Kor Vattanapoon – Letter To My Closet

Kor Vattanapoon from Thailand, pens a heartfelt letter that sheds some insight on how it is like coming out in Thailand.

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Closeted FB Cover Kor

Hey there shy closeted self,

Congrats for finally figuring out after spending more than a decade living in denial that forcing yourself to develop feelings for guys wouldn’t make you straight after all. Yes, you have acknowledged that you are different. Being gay wasn’t something you choose to be and there’s no cure for that.

At this point, it frightens you that your family is going to disown you and you are terrified that friends will not love you like they used to once they find out. You are afraid that revealing your sexuality can be a huge disaster.

Well, I know it is tough living in a society that tries to control every aspect of our lives like what to wear, how to act, who to love and who to hate. Thus, I understand that being in the closet is like a safe zone and it feels the best to just stay there.


I, better than anyone else, understand what you are going through right now. It has been 2 years since I came out openly. I’ve got to tell you my life is a thousand times better and I’m so much happier than I‘ve ever been. Since I have already been through all this, let me assure you that it will be alright and I’m here to help you out.

Coming out can be really nerve wrecking and isn’t a walk in the park for anyone. However, your journey is going to be relatively positive despite all of the anxieties 

Let’s start with family first, shall we. You should be so blessed to have the most understanding, accepting, and annoying younger sister that you could ever ask for. The bond between you and her will definitely get much stronger as you become more comfortable with your true self.

Don’t worry about parents. They are not going to disown you. Your sister has dropped a few obvious hints and they somehow already knew since you were young. You have always struggled with your femininity and behaved differently from other girls.. Regardless of how you dress, how short your hair is going to be and what other people say about you, you’re already their biggest pride. They love you for who you are and they aren’t going to give up on you because of who you love.


When it comes to friends and colleagues, some of them had already made a guess and some have not. So, you can anticipate a few shocked reactions. In rare cases, you have to deal with some mean comments from the narrow-minded ones and they will ultimately fade away from your sight. You don’t need them in your life if they cannot accept the new you. Most of them are pretty much the same as your family. They are not going to stop being your friend. They love you for who you are and they aren’t going to give up on you because of who you love. In fact, they are glad to know more about you. People are curious about LGBT+ stuffs, in a good way. Also, you will appreciate them asking rather than making judgment and holding prejudices against you. It will bring you closer to them as you get more comfortable with yourself.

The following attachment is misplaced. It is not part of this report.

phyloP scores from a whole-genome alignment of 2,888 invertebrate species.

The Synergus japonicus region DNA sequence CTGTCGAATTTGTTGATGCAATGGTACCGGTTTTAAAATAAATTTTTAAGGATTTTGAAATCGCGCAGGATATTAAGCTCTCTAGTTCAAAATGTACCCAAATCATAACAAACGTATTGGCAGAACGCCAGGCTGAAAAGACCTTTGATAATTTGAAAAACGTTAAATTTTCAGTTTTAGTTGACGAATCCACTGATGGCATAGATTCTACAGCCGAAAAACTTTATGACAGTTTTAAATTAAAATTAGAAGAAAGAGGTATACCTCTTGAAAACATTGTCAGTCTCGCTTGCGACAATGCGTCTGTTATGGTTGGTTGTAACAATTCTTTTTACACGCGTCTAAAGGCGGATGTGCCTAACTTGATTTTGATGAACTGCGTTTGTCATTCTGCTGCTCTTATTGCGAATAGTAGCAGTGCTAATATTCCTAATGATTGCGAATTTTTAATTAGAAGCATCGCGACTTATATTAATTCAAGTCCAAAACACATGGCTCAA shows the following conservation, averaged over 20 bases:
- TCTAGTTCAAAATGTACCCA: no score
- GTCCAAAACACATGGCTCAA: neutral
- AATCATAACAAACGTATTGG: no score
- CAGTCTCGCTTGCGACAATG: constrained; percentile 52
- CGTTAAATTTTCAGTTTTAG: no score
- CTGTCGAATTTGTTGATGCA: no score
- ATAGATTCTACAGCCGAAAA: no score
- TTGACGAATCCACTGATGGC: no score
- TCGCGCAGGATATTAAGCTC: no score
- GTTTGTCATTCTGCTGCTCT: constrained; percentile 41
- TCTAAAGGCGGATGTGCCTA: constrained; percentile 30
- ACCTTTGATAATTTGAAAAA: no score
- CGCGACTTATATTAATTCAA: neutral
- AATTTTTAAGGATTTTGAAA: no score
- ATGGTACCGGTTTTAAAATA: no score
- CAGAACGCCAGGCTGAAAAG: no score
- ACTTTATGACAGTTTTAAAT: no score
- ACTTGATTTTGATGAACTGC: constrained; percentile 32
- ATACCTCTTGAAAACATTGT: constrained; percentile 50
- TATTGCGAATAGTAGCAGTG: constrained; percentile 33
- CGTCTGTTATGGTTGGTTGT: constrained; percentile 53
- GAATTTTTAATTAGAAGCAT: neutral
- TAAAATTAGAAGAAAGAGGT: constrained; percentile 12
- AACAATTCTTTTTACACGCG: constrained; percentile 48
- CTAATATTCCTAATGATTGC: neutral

There were times that you were repeatedly asked whether you’re attracted to girls or boys. At some point, it gets exhausting when you must lie about who you are. Worrying and blaming yourself for causing everyone discomfort is a bad thing. Stop trying to please other people. You are entitled to being yourself, girl. You don’t have to lie and pretend anymore. Accepting and being proud of who you are will allow you to breathe, live, connect and be inspired.

Kor-Current Photo

I took ‘coming out’ in baby steps. One person at a time and it got easier and I was brave enough to come out publicly on social media. Ever since I came out, I’ve got to tell you my life is a thousand times better and I have gained so much self-confidence. Mostly because I get to be me openly. I’ve got to embrace both my masculinity and femininity. Strangers still might mistake me for being a guy, but that does not bother me anyway.

Bad news is, I still struggle with hopeless crushes on straight girls and there are homophobic comments you constantly have to deal with. Nonetheless, being able to feel accepted and loved, I wouldn’t trade it for anything else. It was amazing to be at peace within myself and I can’t wait for you to experience it.

My only regret is that I wish I came out earlier during my teenage years and wonder what my life would have been like if I was out by then. Thus, I hope this letter gives you some assurance that coming out isn’t scary as you think and don’t repeat the mistake that I made.

Don’t let life pass you by.

You’re almost there. I believe in you!

Much love,

Your Older Self

DSP Author Kor V2
Written by Kor Vattanapoon: @ah_kor

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